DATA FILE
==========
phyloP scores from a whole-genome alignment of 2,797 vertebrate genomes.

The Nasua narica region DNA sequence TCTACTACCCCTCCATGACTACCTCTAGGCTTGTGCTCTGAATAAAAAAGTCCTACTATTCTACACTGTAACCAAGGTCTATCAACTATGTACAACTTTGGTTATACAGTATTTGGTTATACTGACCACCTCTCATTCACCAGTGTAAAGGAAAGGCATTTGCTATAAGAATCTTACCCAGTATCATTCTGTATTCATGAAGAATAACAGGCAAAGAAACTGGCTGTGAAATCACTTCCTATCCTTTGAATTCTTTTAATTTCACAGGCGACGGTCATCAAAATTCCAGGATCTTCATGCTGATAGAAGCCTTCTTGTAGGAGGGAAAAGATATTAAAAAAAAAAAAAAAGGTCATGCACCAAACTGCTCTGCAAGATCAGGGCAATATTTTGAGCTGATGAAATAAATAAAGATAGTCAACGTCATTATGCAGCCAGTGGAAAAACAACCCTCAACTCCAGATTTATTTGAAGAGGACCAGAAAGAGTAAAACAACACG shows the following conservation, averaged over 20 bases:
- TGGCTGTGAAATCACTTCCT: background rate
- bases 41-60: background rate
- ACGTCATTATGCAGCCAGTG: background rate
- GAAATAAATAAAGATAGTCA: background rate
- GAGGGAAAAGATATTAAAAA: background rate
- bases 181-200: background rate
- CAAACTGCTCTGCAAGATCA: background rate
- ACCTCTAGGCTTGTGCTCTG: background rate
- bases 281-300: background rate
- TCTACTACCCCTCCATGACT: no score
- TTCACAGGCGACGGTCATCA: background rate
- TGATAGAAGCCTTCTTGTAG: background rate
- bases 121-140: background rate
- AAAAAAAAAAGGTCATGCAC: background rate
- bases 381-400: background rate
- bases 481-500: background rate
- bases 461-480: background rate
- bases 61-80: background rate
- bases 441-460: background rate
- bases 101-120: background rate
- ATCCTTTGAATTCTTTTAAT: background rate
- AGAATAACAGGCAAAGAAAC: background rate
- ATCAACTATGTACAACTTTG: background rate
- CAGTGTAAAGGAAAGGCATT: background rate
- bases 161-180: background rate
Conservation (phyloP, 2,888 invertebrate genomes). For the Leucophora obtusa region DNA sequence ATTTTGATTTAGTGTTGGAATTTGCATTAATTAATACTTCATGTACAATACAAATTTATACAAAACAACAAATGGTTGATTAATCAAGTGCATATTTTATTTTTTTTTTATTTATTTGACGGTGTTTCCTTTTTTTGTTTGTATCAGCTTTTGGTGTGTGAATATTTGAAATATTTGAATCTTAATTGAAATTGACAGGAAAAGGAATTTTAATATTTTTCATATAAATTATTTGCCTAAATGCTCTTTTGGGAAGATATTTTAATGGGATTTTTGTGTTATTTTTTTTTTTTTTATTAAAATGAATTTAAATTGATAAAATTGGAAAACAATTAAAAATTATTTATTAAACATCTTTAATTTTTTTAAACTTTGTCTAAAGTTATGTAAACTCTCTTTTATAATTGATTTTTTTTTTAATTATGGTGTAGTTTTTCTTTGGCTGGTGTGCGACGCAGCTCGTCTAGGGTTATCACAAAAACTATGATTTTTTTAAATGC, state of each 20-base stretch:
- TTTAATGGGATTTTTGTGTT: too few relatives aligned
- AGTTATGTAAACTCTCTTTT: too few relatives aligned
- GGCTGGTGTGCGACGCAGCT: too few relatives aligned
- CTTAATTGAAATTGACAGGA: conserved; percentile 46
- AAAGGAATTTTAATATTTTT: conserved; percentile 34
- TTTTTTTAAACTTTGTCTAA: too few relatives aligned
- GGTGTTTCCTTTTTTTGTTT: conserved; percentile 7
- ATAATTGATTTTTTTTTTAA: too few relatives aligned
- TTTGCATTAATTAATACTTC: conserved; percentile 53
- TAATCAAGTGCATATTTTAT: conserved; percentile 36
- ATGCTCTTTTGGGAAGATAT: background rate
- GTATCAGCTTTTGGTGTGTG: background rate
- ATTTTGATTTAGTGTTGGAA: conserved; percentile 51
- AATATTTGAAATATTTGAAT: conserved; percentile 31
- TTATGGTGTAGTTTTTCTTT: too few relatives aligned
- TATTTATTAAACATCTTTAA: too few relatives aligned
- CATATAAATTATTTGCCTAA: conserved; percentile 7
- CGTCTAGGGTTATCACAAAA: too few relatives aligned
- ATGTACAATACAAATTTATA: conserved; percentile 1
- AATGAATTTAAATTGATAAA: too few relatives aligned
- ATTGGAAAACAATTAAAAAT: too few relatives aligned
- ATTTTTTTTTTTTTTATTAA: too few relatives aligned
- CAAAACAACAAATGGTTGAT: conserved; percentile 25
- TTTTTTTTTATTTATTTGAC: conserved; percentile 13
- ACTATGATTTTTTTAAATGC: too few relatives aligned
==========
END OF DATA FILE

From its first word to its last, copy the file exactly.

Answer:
phyloP scores from a whole-genome alignment of 2,797 vertebrate genomes.

The Nasua narica region DNA sequence TCTACTACCCCTCCATGACTACCTCTAGGCTTGTGCTCTGAATAAAAAAGTCCTACTATTCTACACTGTAACCAAGGTCTATCAACTATGTACAACTTTGGTTATACAGTATTTGGTTATACTGACCACCTCTCATTCACCAGTGTAAAGGAAAGGCATTTGCTATAAGAATCTTACCCAGTATCATTCTGTATTCATGAAGAATAACAGGCAAAGAAACTGGCTGTGAAATCACTTCCTATCCTTTGAATTCTTTTAATTTCACAGGCGACGGTCATCAAAATTCCAGGATCTTCATGCTGATAGAAGCCTTCTTGTAGGAGGGAAAAGATATTAAAAAAAAAAAAAAAGGTCATGCACCAAACTGCTCTGCAAGATCAGGGCAATATTTTGAGCTGATGAAATAAATAAAGATAGTCAACGTCATTATGCAGCCAGTGGAAAAACAACCCTCAACTCCAGATTTATTTGAAGAGGACCAGAAAGAGTAAAACAACACG shows the following conservation, averaged over 20 bases:
- TGGCTGTGAAATCACTTCCT: background rate
- bases 41-60: background rate
- ACGTCATTATGCAGCCAGTG: background rate
- GAAATAAATAAAGATAGTCA: background rate
- GAGGGAAAAGATATTAAAAA: background rate
- bases 181-200: background rate
- CAAACTGCTCTGCAAGATCA: background rate
- ACCTCTAGGCTTGTGCTCTG: background rate
- bases 281-300: background rate
- TCTACTACCCCTCCATGACT: no score
- TTCACAGGCGACGGTCATCA: background rate
- TGATAGAAGCCTTCTTGTAG: background rate
- bases 121-140: background rate
- AAAAAAAAAAGGTCATGCAC: background rate
- bases 381-400: background rate
- bases 481-500: background rate
- bases 461-480: background rate
- bases 61-80: background rate
- bases 441-460: background rate
- bases 101-120: background rate
- ATCCTTTGAATTCTTTTAAT: background rate
- AGAATAACAGGCAAAGAAAC: background rate
- ATCAACTATGTACAACTTTG: background rate
- CAGTGTAAAGGAAAGGCATT: background rate
- bases 161-180: background rate
Conservation (phyloP, 2,888 invertebrate genomes). For the Leucophora obtusa region DNA sequence ATTTTGATTTAGTGTTGGAATTTGCATTAATTAATACTTCATGTACAATACAAATTTATACAAAACAACAAATGGTTGATTAATCAAGTGCATATTTTATTTTTTTTTTATTTATTTGACGGTGTTTCCTTTTTTTGTTTGTATCAGCTTTTGGTGTGTGAATATTTGAAATATTTGAATCTTAATTGAAATTGACAGGAAAAGGAATTTTAATATTTTTCATATAAATTATTTGCCTAAATGCTCTTTTGGGAAGATATTTTAATGGGATTTTTGTGTTATTTTTTTTTTTTTTATTAAAATGAATTTAAATTGATAAAATTGGAAAACAATTAAAAATTATTTATTAAACATCTTTAATTTTTTTAAACTTTGTCTAAAGTTATGTAAACTCTCTTTTATAATTGATTTTTTTTTTAATTATGGTGTAGTTTTTCTTTGGCTGGTGTGCGACGCAGCTCGTCTAGGGTTATCACAAAAACTATGATTTTTTTAAATGC, state of each 20-base stretch:
- TTTAATGGGATTTTTGTGTT: too few relatives aligned
- AGTTATGTAAACTCTCTTTT: too few relatives aligned
- GGCTGGTGTGCGACGCAGCT: too few relatives aligned
- CTTAATTGAAATTGACAGGA: conserved; percentile 46
- AAAGGAATTTTAATATTTTT: conserved; percentile 34
- TTTTTTTAAACTTTGTCTAA: too few relatives aligned
- GGTGTTTCCTTTTTTTGTTT: conserved; percentile 7
- ATAATTGATTTTTTTTTTAA: too few relatives aligned
- TTTGCATTAATTAATACTTC: conserved; percentile 53
- TAATCAAGTGCATATTTTAT: conserved; percentile 36
- ATGCTCTTTTGGGAAGATAT: background rate
- GTATCAGCTTTTGGTGTGTG: background rate
- ATTTTGATTTAGTGTTGGAA: conserved; percentile 51
- AATATTTGAAATATTTGAAT: conserved; percentile 31
- TTATGGTGTAGTTTTTCTTT: too few relatives aligned
- TATTTATTAAACATCTTTAA: too few relatives aligned
- CATATAAATTATTTGCCTAA: conserved; percentile 7
- CGTCTAGGGTTATCACAAAA: too few relatives aligned
- ATGTACAATACAAATTTATA: conserved; percentile 1
- AATGAATTTAAATTGATAAA: too few relatives aligned
- ATTGGAAAACAATTAAAAAT: too few relatives aligned
- ATTTTTTTTTTTTTTATTAA: too few relatives aligned
- CAAAACAACAAATGGTTGAT: conserved; percentile 25
- TTTTTTTTTATTTATTTGAC: conserved; percentile 13
- ACTATGATTTTTTTAAATGC: too few relatives aligned